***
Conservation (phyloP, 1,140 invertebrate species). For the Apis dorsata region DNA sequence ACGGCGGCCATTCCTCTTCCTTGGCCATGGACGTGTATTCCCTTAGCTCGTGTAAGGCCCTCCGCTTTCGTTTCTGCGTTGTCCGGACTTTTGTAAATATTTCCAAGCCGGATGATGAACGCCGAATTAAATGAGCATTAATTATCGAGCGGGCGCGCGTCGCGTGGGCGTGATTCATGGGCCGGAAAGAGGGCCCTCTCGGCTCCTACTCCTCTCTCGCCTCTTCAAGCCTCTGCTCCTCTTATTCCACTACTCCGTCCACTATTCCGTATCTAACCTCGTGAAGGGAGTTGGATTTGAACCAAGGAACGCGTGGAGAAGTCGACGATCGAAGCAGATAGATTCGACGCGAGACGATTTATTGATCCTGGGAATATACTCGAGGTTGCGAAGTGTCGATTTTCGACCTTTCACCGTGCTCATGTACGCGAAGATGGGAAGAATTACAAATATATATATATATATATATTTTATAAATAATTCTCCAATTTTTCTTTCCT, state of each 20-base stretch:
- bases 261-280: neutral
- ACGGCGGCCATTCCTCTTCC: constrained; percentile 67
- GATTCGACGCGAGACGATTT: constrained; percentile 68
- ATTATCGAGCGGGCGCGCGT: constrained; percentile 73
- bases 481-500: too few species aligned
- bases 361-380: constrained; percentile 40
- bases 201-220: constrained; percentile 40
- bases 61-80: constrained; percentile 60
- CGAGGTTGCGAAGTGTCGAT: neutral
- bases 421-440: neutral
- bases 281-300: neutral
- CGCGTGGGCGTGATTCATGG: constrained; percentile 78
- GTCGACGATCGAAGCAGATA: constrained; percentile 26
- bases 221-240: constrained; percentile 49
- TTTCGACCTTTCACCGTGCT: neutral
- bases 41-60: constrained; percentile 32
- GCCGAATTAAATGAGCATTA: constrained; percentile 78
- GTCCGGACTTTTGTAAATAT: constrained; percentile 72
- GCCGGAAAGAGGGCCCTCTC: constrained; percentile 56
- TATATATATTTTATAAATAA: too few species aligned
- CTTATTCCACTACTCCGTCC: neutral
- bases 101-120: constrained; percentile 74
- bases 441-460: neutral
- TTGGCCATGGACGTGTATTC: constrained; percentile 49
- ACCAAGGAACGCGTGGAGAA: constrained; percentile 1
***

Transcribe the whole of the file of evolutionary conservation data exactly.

Conservation (phyloP, 1,140 invertebrate species). For the Apis dorsata region DNA sequence ACGGCGGCCATTCCTCTTCCTTGGCCATGGACGTGTATTCCCTTAGCTCGTGTAAGGCCCTCCGCTTTCGTTTCTGCGTTGTCCGGACTTTTGTAAATATTTCCAAGCCGGATGATGAACGCCGAATTAAATGAGCATTAATTATCGAGCGGGCGCGCGTCGCGTGGGCGTGATTCATGGGCCGGAAAGAGGGCCCTCTCGGCTCCTACTCCTCTCTCGCCTCTTCAAGCCTCTGCTCCTCTTATTCCACTACTCCGTCCACTATTCCGTATCTAACCTCGTGAAGGGAGTTGGATTTGAACCAAGGAACGCGTGGAGAAGTCGACGATCGAAGCAGATAGATTCGACGCGAGACGATTTATTGATCCTGGGAATATACTCGAGGTTGCGAAGTGTCGATTTTCGACCTTTCACCGTGCTCATGTACGCGAAGATGGGAAGAATTACAAATATATATATATATATATATTTTATAAATAATTCTCCAATTTTTCTTTCCT, state of each 20-base stretch:
- bases 261-280: neutral
- ACGGCGGCCATTCCTCTTCC: constrained; percentile 67
- GATTCGACGCGAGACGATTT: constrained; percentile 68
- ATTATCGAGCGGGCGCGCGT: constrained; percentile 73
- bases 481-500: too few species aligned
- bases 361-380: constrained; percentile 40
- bases 201-220: constrained; percentile 40
- bases 61-80: constrained; percentile 60
- CGAGGTTGCGAAGTGTCGAT: neutral
- bases 421-440: neutral
- bases 281-300: neutral
- CGCGTGGGCGTGATTCATGG: constrained; percentile 78
- GTCGACGATCGAAGCAGATA: constrained; percentile 26
- bases 221-240: constrained; percentile 49
- TTTCGACCTTTCACCGTGCT: neutral
- bases 41-60: constrained; percentile 32
- GCCGAATTAAATGAGCATTA: constrained; percentile 78
- GTCCGGACTTTTGTAAATAT: constrained; percentile 72
- GCCGGAAAGAGGGCCCTCTC: constrained; percentile 56
- TATATATATTTTATAAATAA: too few species aligned
- CTTATTCCACTACTCCGTCC: neutral
- bases 101-120: constrained; percentile 74
- bases 441-460: neutral
- TTGGCCATGGACGTGTATTC: constrained; percentile 49
- ACCAAGGAACGCGTGGAGAA: constrained; percentile 1